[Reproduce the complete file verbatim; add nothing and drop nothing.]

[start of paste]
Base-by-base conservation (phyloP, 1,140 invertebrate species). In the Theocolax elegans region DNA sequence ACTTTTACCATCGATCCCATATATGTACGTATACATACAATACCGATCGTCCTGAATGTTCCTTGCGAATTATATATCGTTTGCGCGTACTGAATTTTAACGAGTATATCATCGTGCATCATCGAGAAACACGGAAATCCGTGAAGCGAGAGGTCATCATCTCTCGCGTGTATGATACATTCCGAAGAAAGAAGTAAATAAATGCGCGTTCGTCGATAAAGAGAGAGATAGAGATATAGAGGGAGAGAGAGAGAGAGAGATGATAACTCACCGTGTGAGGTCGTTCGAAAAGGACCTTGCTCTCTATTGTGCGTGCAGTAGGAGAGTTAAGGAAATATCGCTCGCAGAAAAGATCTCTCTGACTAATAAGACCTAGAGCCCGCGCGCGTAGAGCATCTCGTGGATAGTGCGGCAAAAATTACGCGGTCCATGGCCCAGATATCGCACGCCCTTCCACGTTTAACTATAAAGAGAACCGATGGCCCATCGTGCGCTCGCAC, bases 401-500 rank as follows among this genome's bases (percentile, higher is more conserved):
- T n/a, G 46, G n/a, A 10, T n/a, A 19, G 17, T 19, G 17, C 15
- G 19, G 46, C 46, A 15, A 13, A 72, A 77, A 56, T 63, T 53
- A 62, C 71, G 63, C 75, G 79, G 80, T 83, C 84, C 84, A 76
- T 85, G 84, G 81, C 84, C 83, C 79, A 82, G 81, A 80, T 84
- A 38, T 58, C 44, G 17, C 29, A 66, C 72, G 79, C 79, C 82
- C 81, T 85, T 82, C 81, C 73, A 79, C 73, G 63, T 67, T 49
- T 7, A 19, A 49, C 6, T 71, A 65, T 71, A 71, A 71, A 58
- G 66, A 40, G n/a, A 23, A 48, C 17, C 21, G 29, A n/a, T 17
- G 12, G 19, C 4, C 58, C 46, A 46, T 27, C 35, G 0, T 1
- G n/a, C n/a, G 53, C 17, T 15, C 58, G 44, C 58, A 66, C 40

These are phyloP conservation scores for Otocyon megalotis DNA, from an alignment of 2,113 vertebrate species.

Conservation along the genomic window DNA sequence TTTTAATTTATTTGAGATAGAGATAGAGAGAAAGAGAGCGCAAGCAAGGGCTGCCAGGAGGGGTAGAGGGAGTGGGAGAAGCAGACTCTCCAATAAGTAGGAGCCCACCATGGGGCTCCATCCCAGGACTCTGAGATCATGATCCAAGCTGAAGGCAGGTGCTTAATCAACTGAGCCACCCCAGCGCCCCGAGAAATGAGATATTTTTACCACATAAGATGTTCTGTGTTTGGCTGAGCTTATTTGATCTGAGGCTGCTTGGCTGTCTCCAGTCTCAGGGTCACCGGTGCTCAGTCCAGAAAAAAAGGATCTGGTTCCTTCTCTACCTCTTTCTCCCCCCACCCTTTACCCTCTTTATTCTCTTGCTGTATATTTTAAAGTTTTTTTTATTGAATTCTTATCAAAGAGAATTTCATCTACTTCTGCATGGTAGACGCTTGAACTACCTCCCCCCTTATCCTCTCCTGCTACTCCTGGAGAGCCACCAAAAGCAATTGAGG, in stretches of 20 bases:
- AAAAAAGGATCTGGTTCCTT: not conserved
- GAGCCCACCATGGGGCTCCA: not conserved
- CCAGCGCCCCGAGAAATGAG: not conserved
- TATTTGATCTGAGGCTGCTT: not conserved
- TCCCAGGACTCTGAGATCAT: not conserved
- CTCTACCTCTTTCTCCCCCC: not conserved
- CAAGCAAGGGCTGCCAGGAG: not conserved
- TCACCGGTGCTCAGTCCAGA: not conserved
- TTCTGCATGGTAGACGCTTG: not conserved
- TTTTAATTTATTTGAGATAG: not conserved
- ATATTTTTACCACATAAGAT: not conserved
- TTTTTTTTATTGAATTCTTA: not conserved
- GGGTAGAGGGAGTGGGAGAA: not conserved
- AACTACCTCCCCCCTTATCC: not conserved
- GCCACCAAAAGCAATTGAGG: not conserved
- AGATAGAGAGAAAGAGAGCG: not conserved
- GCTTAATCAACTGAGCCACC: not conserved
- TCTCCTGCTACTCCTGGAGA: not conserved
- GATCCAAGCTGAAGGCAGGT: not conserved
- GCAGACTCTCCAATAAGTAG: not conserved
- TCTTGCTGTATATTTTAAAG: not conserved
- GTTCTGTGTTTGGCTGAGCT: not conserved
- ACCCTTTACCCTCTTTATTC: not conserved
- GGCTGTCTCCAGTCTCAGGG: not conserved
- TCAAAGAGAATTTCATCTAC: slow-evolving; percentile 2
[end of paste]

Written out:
Base-by-base conservation (phyloP, 1,140 invertebrate species). In the Theocolax elegans region DNA sequence ACTTTTACCATCGATCCCATATATGTACGTATACATACAATACCGATCGTCCTGAATGTTCCTTGCGAATTATATATCGTTTGCGCGTACTGAATTTTAACGAGTATATCATCGTGCATCATCGAGAAACACGGAAATCCGTGAAGCGAGAGGTCATCATCTCTCGCGTGTATGATACATTCCGAAGAAAGAAGTAAATAAATGCGCGTTCGTCGATAAAGAGAGAGATAGAGATATAGAGGGAGAGAGAGAGAGAGAGATGATAACTCACCGTGTGAGGTCGTTCGAAAAGGACCTTGCTCTCTATTGTGCGTGCAGTAGGAGAGTTAAGGAAATATCGCTCGCAGAAAAGATCTCTCTGACTAATAAGACCTAGAGCCCGCGCGCGTAGAGCATCTCGTGGATAGTGCGGCAAAAATTACGCGGTCCATGGCCCAGATATCGCACGCCCTTCCACGTTTAACTATAAAGAGAACCGATGGCCCATCGTGCGCTCGCAC, bases 401-500 rank as follows among this genome's bases (percentile, higher is more conserved):
- T n/a, G 46, G n/a, A 10, T n/a, A 19, G 17, T 19, G 17, C 15
- G 19, G 46, C 46, A 15, A 13, A 72, A 77, A 56, T 63, T 53
- A 62, C 71, G 63, C 75, G 79, G 80, T 83, C 84, C 84, A 76
- T 85, G 84, G 81, C 84, C 83, C 79, A 82, G 81, A 80, T 84
- A 38, T 58, C 44, G 17, C 29, A 66, C 72, G 79, C 79, C 82
- C 81, T 85, T 82, C 81, C 73, A 79, C 73, G 63, T 67, T 49
- T 7, A 19, A 49, C 6, T 71, A 65, T 71, A 71, A 71, A 58
- G 66, A 40, G n/a, A 23, A 48, C 17, C 21, G 29, A n/a, T 17
- G 12, G 19, C 4, C 58, C 46, A 46, T 27, C 35, G 0, T 1
- G n/a, C n/a, G 53, C 17, T 15, C 58, G 44, C 58, A 66, C 40

These are phyloP conservation scores for Otocyon megalotis DNA, from an alignment of 2,113 vertebrate species.

Conservation along the genomic window DNA sequence TTTTAATTTATTTGAGATAGAGATAGAGAGAAAGAGAGCGCAAGCAAGGGCTGCCAGGAGGGGTAGAGGGAGTGGGAGAAGCAGACTCTCCAATAAGTAGGAGCCCACCATGGGGCTCCATCCCAGGACTCTGAGATCATGATCCAAGCTGAAGGCAGGTGCTTAATCAACTGAGCCACCCCAGCGCCCCGAGAAATGAGATATTTTTACCACATAAGATGTTCTGTGTTTGGCTGAGCTTATTTGATCTGAGGCTGCTTGGCTGTCTCCAGTCTCAGGGTCACCGGTGCTCAGTCCAGAAAAAAAGGATCTGGTTCCTTCTCTACCTCTTTCTCCCCCCACCCTTTACCCTCTTTATTCTCTTGCTGTATATTTTAAAGTTTTTTTTATTGAATTCTTATCAAAGAGAATTTCATCTACTTCTGCATGGTAGACGCTTGAACTACCTCCCCCCTTATCCTCTCCTGCTACTCCTGGAGAGCCACCAAAAGCAATTGAGG, in stretches of 20 bases:
- AAAAAAGGATCTGGTTCCTT: not conserved
- GAGCCCACCATGGGGCTCCA: not conserved
- CCAGCGCCCCGAGAAATGAG: not conserved
- TATTTGATCTGAGGCTGCTT: not conserved
- TCCCAGGACTCTGAGATCAT: not conserved
- CTCTACCTCTTTCTCCCCCC: not conserved
- CAAGCAAGGGCTGCCAGGAG: not conserved
- TCACCGGTGCTCAGTCCAGA: not conserved
- TTCTGCATGGTAGACGCTTG: not conserved
- TTTTAATTTATTTGAGATAG: not conserved
- ATATTTTTACCACATAAGAT: not conserved
- TTTTTTTTATTGAATTCTTA: not conserved
- GGGTAGAGGGAGTGGGAGAA: not conserved
- AACTACCTCCCCCCTTATCC: not conserved
- GCCACCAAAAGCAATTGAGG: not conserved
- AGATAGAGAGAAAGAGAGCG: not conserved
- GCTTAATCAACTGAGCCACC: not conserved
- TCTCCTGCTACTCCTGGAGA: not conserved
- GATCCAAGCTGAAGGCAGGT: not conserved
- GCAGACTCTCCAATAAGTAG: not conserved
- TCTTGCTGTATATTTTAAAG: not conserved
- GTTCTGTGTTTGGCTGAGCT: not conserved
- ACCCTTTACCCTCTTTATTC: not conserved
- GGCTGTCTCCAGTCTCAGGG: not conserved
- TCAAAGAGAATTTCATCTAC: slow-evolving; percentile 2